Wednesday, March 19, 2008

Don’t Make The Mistake: Take The Jake

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Turkey hunters, new and old, often want some turkey hunting advice. There is one piece of wisdom I will always share.

The dream of most turkey hunters when the season opens is to call in and kill a ground-dragging longbeard. Most hunters want to see that huge gobbler come strutting in, his beard swinging from side to side, and it’s usually not what we hope for and seldom attain.

Truth be told, many hunters will hunt for a majestic gobbler for a day or two, and then tiring of getting up long before sunrise, they wind up shooting the first bird they see with a beard. It’s often a little jake with a two- to four-inch beard.

Is shooting such a bird right or wrong? From a biological point of view, it doesn’t hurt the turkey population to shoot jakes. They do very little breeding of hens, but the first unwary jake that tries to top a hen will be thoroughly thrashed by a Boss Gobbler if he is nearby.

Some hunters believe there is a stigma attached to the shooting of a jake. It’s as if the killing of a young gobbler is a bad thing, and a few clueless turkey hunters who also believe that feels that shooting does or other antlerless deer is poor management.

The truth is that there are plenty of jake birds when the season opens barring a horrific winter. We didn’t have a serious winter during 2007-2008, and I’ve seen far more jakes this year than adult gobblers. Four tiny jakes were in my backyard doing their best to get birdseed out of the bird feeder.

It’s basically the same thing from year to year. Jakes are eager to come to most hen calls providing the big guy isn’t nearby. They are precocious birds, ready to breed hens if they will hold still, and the hunter who has never shot a gobbler—or very few of them—will often take a jake at the end of the first or second day.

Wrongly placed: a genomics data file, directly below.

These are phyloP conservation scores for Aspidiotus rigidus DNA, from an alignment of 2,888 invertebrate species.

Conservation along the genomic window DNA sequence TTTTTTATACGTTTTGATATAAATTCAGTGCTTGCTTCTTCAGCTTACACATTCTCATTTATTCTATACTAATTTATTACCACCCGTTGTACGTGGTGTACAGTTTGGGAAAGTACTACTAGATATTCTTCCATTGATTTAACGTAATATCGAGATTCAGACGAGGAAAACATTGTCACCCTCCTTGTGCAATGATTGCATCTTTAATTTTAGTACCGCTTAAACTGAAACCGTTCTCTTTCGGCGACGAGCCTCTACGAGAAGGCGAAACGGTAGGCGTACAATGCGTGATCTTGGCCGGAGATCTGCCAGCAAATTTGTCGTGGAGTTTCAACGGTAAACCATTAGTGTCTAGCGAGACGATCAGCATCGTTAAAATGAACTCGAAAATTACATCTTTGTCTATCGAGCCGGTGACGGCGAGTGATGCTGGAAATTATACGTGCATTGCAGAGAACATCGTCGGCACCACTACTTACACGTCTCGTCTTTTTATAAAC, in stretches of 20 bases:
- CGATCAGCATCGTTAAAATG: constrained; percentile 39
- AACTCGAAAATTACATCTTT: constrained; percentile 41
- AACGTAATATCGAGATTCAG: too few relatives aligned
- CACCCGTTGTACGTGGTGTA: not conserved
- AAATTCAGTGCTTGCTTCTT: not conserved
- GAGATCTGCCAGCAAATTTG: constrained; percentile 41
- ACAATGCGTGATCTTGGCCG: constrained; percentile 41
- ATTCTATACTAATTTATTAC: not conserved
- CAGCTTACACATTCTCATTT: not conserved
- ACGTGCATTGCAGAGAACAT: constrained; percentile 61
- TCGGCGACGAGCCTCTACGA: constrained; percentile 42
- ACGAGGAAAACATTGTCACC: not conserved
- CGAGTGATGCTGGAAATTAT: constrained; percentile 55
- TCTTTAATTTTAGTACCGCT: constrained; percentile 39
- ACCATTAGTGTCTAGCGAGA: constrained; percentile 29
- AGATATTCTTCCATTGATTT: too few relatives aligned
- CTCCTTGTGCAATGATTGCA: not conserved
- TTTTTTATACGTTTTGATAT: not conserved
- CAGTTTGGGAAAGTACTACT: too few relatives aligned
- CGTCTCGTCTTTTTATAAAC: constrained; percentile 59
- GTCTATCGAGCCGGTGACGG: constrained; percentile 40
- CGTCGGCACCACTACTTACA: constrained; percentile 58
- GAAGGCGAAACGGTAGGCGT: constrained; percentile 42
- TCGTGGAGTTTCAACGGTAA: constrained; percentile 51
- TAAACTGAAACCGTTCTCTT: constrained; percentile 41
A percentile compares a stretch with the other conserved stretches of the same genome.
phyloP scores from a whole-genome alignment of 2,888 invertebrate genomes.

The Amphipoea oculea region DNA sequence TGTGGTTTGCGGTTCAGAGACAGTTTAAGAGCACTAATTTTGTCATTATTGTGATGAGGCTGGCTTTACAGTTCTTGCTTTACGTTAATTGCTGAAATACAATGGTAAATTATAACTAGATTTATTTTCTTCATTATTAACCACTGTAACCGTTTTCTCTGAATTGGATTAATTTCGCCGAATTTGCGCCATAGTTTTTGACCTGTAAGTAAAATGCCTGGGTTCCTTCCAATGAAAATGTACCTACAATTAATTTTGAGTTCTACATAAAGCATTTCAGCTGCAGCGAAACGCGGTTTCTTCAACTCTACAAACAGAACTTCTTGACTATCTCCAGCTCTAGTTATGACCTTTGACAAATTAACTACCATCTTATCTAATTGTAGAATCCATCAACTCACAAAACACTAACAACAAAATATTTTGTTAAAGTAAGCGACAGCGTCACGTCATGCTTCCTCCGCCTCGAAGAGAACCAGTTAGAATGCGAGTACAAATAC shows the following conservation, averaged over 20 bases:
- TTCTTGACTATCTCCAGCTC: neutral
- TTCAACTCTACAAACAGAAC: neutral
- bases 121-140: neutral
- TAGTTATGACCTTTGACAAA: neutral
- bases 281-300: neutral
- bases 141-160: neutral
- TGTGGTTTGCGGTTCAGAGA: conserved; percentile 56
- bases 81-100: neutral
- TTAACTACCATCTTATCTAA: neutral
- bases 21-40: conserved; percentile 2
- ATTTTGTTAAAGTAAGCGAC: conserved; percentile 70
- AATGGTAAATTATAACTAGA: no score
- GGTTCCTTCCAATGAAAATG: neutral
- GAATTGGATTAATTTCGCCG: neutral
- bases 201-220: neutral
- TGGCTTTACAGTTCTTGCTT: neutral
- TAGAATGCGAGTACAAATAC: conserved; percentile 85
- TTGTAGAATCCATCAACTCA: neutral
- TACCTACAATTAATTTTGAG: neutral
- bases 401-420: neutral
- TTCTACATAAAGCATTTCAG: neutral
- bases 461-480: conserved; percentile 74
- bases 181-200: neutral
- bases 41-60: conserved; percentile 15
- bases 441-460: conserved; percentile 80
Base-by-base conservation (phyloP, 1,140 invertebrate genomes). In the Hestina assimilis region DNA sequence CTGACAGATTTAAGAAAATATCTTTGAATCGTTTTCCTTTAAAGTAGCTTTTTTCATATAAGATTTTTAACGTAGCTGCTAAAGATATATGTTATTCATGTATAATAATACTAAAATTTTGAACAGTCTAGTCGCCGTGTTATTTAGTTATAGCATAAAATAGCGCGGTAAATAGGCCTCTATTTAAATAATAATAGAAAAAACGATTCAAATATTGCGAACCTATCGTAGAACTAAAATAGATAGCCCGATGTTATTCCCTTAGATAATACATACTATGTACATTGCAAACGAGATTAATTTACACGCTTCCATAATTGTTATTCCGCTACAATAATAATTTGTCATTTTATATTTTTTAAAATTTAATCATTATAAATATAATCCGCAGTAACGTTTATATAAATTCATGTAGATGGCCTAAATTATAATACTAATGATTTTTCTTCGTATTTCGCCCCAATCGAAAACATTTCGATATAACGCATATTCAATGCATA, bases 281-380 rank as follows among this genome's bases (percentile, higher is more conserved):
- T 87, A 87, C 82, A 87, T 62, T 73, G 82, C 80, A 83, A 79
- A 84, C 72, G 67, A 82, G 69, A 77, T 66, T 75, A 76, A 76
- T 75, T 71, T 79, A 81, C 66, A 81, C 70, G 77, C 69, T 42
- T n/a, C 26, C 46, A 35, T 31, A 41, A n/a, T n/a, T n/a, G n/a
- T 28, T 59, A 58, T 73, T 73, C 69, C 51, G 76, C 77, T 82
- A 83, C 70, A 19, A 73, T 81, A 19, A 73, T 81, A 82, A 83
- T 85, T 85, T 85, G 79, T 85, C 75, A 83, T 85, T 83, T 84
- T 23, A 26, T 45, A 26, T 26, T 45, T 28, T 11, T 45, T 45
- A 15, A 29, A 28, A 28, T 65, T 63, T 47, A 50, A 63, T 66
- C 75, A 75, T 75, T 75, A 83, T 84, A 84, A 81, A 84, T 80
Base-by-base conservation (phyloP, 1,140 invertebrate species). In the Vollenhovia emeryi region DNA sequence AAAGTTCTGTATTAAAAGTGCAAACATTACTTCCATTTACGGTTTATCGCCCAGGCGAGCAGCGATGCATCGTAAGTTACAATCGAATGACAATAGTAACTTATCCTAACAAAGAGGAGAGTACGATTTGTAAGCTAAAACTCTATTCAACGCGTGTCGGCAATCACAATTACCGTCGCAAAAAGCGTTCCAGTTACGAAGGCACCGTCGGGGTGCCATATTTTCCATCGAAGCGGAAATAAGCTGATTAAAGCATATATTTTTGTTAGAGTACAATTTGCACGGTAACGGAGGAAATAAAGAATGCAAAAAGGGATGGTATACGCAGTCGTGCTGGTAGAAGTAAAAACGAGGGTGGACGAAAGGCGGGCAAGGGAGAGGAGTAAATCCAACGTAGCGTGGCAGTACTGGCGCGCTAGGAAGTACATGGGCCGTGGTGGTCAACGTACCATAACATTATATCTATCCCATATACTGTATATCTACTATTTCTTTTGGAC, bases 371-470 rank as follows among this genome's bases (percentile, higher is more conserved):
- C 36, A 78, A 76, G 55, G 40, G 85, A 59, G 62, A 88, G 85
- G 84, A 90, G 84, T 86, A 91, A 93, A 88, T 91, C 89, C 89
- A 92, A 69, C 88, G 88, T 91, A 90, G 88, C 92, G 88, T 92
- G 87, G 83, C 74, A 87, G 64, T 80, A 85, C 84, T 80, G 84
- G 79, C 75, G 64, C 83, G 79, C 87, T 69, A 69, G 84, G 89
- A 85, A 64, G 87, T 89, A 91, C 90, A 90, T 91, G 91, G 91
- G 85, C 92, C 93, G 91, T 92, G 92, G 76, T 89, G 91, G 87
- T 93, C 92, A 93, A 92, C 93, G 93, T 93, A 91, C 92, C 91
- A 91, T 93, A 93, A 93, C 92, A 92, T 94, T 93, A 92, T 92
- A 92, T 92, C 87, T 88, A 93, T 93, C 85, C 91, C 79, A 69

Make no mistake about it: turkey hunting is hard work. The hours are uncommonly long, and it doesn’t take many days to get beat up and the body becomes so far out of kilter, that anything, including shooting a jake, will end the misery.

I know a large number of turkey hunters who move from state to state, hunting birds every day for nearly two months, and the only way the human body can take such punishment is to take a two-hour nap every day. Even at that, most of these guys act and look like zombies after two weeks of steady hunting. I’ve seen deer in the headlights that show more emotion to some of these hunters.

I’ve taken many hunters out, and have put many of them into big longbeards, but I’ve also had many who would settle for a jake before the first day ended. This hard work business doesn’t mean much if a guy can call up a sharp-spurred gobbler at dawn of the first morning. They go back and hop into bed, knowing that hunting will become ever tougher on the body as time goes on for other hunters.

Have I shot a jake? Yes, and in fact I’ve shot two or three such birds over my career. It often happens during the third hunt in Area K when hordes of hunters have been pounding the longbeards for two weeks. The third season opens, the birds are very spooky, and there are times when it’s impossible to find a big gobbler anywhere.

We are down near the end of the season, and are seeing more mushroom pickers than turkeys, and finally, wore down and weary, we get an answer. We can tell by the gobble that it is not an adult bird, but in saunters a spirited jake.

He comes quickly, or slowly as the case may be, and steps out in front of us at 25 yards. We study the beard, wish it was seven inches longer than it is, and then drop the firing pin on a magnum load of No. 5 copper-plated shot.

If the hunt has been arduous, and turkey numbers are widely scattered and not gobbling, that three- or four-inch bearded bird is a genuine trophy. It is far better to eat than a bird with a 10-inch beard and inch-long spurs, but we’ve reached the point where a decision must be made.

So, as is true with shooting antlerless deer in the fall, shooting a jake bird is a matter of choice. It doesn’t hurt the population, and in fact, helps reduce bird numbers slightly. It provides wonderful hunting opportunities, and for many sportsmen, it is a wise decision.

None of us know when or if we will make that decision. Some hunters refuse to take a jake, and that is up to them. But, as the human body gets weary and hunting becomes very difficult, it’s always good advice to listen to the advice of old-time turkey hunters.

Don’t make the mistake: take the jake.

Posted by Dave Richey on 03/19 at 05:58 PM
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